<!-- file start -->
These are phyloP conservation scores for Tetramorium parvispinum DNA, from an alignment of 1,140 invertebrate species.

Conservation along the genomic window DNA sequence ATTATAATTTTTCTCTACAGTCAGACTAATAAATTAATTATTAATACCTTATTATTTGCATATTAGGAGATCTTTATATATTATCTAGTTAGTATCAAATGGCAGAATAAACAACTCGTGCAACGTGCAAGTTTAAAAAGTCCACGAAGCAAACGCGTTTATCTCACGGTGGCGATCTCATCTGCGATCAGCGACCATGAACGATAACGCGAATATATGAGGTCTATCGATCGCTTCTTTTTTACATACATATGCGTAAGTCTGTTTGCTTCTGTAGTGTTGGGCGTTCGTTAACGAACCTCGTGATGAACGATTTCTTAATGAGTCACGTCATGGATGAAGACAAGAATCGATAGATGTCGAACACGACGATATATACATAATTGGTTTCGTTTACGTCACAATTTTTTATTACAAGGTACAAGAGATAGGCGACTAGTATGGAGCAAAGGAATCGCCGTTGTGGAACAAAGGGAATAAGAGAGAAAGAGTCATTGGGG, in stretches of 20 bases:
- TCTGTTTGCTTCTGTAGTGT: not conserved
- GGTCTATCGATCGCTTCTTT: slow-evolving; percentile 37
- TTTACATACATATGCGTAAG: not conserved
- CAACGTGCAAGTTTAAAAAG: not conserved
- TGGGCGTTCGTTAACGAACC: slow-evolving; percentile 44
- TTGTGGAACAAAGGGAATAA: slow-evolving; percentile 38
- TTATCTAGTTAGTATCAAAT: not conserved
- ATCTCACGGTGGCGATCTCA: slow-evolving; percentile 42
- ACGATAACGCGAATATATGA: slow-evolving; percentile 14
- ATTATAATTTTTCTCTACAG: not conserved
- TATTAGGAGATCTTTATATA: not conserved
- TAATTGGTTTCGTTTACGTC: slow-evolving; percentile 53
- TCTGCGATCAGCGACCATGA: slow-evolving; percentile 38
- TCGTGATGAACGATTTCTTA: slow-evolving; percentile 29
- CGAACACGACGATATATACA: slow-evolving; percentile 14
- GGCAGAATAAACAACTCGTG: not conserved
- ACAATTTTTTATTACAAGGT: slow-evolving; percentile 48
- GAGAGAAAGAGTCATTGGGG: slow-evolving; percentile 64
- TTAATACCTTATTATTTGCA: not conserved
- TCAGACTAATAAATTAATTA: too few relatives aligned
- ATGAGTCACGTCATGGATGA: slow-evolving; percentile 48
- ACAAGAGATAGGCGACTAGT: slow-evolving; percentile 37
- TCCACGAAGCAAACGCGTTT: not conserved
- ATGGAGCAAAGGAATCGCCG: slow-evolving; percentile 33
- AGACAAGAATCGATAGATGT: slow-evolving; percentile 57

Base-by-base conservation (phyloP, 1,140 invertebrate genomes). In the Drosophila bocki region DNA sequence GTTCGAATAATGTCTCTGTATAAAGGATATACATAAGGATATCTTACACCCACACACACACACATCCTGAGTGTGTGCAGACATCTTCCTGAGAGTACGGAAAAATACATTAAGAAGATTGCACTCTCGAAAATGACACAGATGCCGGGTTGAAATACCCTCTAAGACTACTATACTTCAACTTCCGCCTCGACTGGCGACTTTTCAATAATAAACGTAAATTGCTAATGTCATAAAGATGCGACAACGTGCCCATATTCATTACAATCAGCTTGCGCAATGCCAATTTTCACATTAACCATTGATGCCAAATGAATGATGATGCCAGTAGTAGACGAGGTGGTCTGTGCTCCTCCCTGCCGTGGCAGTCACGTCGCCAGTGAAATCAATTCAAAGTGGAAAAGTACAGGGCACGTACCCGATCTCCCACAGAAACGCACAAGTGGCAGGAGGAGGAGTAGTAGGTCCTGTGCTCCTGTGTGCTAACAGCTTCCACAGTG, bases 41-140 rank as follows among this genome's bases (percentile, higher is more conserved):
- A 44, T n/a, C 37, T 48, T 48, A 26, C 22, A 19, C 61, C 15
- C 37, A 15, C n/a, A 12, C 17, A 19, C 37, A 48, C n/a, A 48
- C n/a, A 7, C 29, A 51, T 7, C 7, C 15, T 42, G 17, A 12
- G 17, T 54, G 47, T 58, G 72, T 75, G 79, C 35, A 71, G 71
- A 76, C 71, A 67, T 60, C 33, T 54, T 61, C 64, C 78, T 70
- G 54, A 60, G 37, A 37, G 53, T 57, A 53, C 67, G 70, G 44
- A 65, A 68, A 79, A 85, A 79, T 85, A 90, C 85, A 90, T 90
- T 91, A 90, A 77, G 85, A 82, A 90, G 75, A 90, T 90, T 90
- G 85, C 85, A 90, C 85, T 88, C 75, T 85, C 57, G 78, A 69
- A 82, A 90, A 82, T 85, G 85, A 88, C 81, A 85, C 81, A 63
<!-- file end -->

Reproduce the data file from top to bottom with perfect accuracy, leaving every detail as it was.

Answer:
These are phyloP conservation scores for Tetramorium parvispinum DNA, from an alignment of 1,140 invertebrate species.

Conservation along the genomic window DNA sequence ATTATAATTTTTCTCTACAGTCAGACTAATAAATTAATTATTAATACCTTATTATTTGCATATTAGGAGATCTTTATATATTATCTAGTTAGTATCAAATGGCAGAATAAACAACTCGTGCAACGTGCAAGTTTAAAAAGTCCACGAAGCAAACGCGTTTATCTCACGGTGGCGATCTCATCTGCGATCAGCGACCATGAACGATAACGCGAATATATGAGGTCTATCGATCGCTTCTTTTTTACATACATATGCGTAAGTCTGTTTGCTTCTGTAGTGTTGGGCGTTCGTTAACGAACCTCGTGATGAACGATTTCTTAATGAGTCACGTCATGGATGAAGACAAGAATCGATAGATGTCGAACACGACGATATATACATAATTGGTTTCGTTTACGTCACAATTTTTTATTACAAGGTACAAGAGATAGGCGACTAGTATGGAGCAAAGGAATCGCCGTTGTGGAACAAAGGGAATAAGAGAGAAAGAGTCATTGGGG, in stretches of 20 bases:
- TCTGTTTGCTTCTGTAGTGT: not conserved
- GGTCTATCGATCGCTTCTTT: slow-evolving; percentile 37
- TTTACATACATATGCGTAAG: not conserved
- CAACGTGCAAGTTTAAAAAG: not conserved
- TGGGCGTTCGTTAACGAACC: slow-evolving; percentile 44
- TTGTGGAACAAAGGGAATAA: slow-evolving; percentile 38
- TTATCTAGTTAGTATCAAAT: not conserved
- ATCTCACGGTGGCGATCTCA: slow-evolving; percentile 42
- ACGATAACGCGAATATATGA: slow-evolving; percentile 14
- ATTATAATTTTTCTCTACAG: not conserved
- TATTAGGAGATCTTTATATA: not conserved
- TAATTGGTTTCGTTTACGTC: slow-evolving; percentile 53
- TCTGCGATCAGCGACCATGA: slow-evolving; percentile 38
- TCGTGATGAACGATTTCTTA: slow-evolving; percentile 29
- CGAACACGACGATATATACA: slow-evolving; percentile 14
- GGCAGAATAAACAACTCGTG: not conserved
- ACAATTTTTTATTACAAGGT: slow-evolving; percentile 48
- GAGAGAAAGAGTCATTGGGG: slow-evolving; percentile 64
- TTAATACCTTATTATTTGCA: not conserved
- TCAGACTAATAAATTAATTA: too few relatives aligned
- ATGAGTCACGTCATGGATGA: slow-evolving; percentile 48
- ACAAGAGATAGGCGACTAGT: slow-evolving; percentile 37
- TCCACGAAGCAAACGCGTTT: not conserved
- ATGGAGCAAAGGAATCGCCG: slow-evolving; percentile 33
- AGACAAGAATCGATAGATGT: slow-evolving; percentile 57

Base-by-base conservation (phyloP, 1,140 invertebrate genomes). In the Drosophila bocki region DNA sequence GTTCGAATAATGTCTCTGTATAAAGGATATACATAAGGATATCTTACACCCACACACACACACATCCTGAGTGTGTGCAGACATCTTCCTGAGAGTACGGAAAAATACATTAAGAAGATTGCACTCTCGAAAATGACACAGATGCCGGGTTGAAATACCCTCTAAGACTACTATACTTCAACTTCCGCCTCGACTGGCGACTTTTCAATAATAAACGTAAATTGCTAATGTCATAAAGATGCGACAACGTGCCCATATTCATTACAATCAGCTTGCGCAATGCCAATTTTCACATTAACCATTGATGCCAAATGAATGATGATGCCAGTAGTAGACGAGGTGGTCTGTGCTCCTCCCTGCCGTGGCAGTCACGTCGCCAGTGAAATCAATTCAAAGTGGAAAAGTACAGGGCACGTACCCGATCTCCCACAGAAACGCACAAGTGGCAGGAGGAGGAGTAGTAGGTCCTGTGCTCCTGTGTGCTAACAGCTTCCACAGTG, bases 41-140 rank as follows among this genome's bases (percentile, higher is more conserved):
- A 44, T n/a, C 37, T 48, T 48, A 26, C 22, A 19, C 61, C 15
- C 37, A 15, C n/a, A 12, C 17, A 19, C 37, A 48, C n/a, A 48
- C n/a, A 7, C 29, A 51, T 7, C 7, C 15, T 42, G 17, A 12
- G 17, T 54, G 47, T 58, G 72, T 75, G 79, C 35, A 71, G 71
- A 76, C 71, A 67, T 60, C 33, T 54, T 61, C 64, C 78, T 70
- G 54, A 60, G 37, A 37, G 53, T 57, A 53, C 67, G 70, G 44
- A 65, A 68, A 79, A 85, A 79, T 85, A 90, C 85, A 90, T 90
- T 91, A 90, A 77, G 85, A 82, A 90, G 75, A 90, T 90, T 90
- G 85, C 85, A 90, C 85, T 88, C 75, T 85, C 57, G 78, A 69
- A 82, A 90, A 82, T 85, G 85, A 88, C 81, A 85, C 81, A 63